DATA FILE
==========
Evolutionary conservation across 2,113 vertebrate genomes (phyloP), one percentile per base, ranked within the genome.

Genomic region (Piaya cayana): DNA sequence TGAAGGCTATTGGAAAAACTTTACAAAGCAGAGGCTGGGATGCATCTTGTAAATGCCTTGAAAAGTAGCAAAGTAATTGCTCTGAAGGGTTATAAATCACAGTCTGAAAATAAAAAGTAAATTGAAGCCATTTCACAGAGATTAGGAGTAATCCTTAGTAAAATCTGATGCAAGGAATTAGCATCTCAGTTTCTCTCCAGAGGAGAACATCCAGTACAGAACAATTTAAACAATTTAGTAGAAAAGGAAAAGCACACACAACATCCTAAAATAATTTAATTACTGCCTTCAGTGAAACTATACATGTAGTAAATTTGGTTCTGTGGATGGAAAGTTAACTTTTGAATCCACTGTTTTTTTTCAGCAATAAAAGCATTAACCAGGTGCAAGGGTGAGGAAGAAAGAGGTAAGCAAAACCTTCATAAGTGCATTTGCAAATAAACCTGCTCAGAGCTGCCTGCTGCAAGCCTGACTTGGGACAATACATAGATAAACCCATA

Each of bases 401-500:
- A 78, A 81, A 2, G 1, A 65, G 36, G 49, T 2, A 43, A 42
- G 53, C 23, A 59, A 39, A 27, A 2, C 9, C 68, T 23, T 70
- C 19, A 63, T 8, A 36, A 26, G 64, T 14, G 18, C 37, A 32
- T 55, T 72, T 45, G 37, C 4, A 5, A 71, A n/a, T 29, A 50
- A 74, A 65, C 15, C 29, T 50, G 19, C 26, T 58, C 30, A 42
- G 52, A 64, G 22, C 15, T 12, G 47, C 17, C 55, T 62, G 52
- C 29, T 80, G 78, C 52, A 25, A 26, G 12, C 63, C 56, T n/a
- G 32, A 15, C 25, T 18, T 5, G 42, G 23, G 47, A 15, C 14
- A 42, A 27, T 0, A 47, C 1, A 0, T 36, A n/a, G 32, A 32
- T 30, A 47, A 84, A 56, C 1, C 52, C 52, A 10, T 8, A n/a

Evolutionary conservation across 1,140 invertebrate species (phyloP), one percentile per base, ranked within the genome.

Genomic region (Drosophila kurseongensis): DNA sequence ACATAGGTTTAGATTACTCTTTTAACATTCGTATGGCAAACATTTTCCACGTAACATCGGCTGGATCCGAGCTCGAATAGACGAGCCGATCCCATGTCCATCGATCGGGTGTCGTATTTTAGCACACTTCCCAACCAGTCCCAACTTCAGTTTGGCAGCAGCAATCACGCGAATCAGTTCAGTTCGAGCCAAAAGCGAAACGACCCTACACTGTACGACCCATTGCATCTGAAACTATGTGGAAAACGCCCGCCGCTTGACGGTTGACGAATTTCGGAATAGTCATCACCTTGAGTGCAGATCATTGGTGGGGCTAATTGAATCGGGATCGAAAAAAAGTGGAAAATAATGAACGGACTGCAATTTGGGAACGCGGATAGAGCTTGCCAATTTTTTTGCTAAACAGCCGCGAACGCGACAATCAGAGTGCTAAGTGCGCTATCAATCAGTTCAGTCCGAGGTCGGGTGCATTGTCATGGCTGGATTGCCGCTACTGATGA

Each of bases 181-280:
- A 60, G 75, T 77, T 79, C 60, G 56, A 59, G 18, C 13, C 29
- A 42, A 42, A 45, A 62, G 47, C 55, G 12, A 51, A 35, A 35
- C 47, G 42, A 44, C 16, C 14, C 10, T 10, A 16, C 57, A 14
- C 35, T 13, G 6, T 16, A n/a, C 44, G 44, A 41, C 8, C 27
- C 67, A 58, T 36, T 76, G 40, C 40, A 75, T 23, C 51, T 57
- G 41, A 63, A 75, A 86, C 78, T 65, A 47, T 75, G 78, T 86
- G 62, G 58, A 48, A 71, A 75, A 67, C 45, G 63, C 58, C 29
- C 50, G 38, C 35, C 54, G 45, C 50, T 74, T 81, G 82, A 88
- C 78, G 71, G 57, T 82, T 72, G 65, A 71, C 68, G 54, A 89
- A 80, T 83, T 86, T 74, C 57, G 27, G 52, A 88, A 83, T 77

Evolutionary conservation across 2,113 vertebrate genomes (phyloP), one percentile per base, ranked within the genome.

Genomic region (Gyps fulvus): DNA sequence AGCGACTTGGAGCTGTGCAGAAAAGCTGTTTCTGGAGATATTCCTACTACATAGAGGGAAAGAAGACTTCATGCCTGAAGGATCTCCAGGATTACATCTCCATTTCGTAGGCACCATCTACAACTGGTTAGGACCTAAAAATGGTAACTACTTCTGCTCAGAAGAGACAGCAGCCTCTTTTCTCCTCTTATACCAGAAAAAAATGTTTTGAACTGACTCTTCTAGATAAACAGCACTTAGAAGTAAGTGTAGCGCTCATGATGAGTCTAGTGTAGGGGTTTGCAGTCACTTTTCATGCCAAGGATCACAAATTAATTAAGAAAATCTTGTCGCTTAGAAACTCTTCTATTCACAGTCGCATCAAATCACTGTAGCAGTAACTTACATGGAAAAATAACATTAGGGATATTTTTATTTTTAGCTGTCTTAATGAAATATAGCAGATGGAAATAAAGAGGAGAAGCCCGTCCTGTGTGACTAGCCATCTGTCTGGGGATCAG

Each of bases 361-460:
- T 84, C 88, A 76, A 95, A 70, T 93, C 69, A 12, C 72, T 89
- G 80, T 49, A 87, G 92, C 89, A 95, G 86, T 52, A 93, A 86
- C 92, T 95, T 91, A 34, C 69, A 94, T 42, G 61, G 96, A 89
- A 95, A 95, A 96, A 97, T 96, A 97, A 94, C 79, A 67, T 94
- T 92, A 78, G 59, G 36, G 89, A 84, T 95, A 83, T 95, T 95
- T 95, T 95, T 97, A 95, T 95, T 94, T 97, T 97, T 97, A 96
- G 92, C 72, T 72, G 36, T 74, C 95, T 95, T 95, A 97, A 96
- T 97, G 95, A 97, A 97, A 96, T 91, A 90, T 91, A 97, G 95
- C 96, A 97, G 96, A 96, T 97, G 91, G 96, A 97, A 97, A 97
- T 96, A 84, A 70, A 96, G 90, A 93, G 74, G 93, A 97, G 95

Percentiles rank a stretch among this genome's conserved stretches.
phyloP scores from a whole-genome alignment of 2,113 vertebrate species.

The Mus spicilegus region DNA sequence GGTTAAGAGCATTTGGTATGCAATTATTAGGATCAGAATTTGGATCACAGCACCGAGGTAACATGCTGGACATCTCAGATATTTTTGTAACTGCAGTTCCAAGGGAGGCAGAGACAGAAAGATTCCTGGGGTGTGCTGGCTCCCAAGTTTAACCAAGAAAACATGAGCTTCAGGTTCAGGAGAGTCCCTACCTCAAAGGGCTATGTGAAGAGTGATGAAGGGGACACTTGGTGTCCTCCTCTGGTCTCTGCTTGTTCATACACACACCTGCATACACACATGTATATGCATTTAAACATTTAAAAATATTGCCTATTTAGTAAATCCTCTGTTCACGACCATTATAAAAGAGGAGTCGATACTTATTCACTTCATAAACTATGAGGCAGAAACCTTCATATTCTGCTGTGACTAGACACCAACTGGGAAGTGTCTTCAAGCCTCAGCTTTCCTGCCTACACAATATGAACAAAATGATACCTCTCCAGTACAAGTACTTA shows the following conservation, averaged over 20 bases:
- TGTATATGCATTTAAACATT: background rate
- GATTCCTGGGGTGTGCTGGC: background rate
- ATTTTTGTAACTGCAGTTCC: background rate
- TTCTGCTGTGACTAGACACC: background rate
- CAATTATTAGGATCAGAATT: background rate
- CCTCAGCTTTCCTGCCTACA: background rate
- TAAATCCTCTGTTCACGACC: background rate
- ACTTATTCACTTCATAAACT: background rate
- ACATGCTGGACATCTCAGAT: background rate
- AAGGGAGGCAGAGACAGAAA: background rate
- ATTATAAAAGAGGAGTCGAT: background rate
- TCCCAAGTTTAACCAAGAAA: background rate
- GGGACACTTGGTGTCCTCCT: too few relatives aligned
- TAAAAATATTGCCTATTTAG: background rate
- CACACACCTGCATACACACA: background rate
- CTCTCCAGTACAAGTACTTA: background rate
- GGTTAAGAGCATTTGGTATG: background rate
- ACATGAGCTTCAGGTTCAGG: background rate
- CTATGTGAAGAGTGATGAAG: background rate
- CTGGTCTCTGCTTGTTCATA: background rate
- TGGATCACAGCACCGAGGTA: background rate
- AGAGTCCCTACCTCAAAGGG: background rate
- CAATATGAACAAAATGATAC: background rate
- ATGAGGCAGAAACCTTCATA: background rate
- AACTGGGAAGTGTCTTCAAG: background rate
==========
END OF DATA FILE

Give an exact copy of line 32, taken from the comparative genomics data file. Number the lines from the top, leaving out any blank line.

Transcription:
- C 92, T 95, T 91, A 34, C 69, A 94, T 42, G 61, G 96, A 89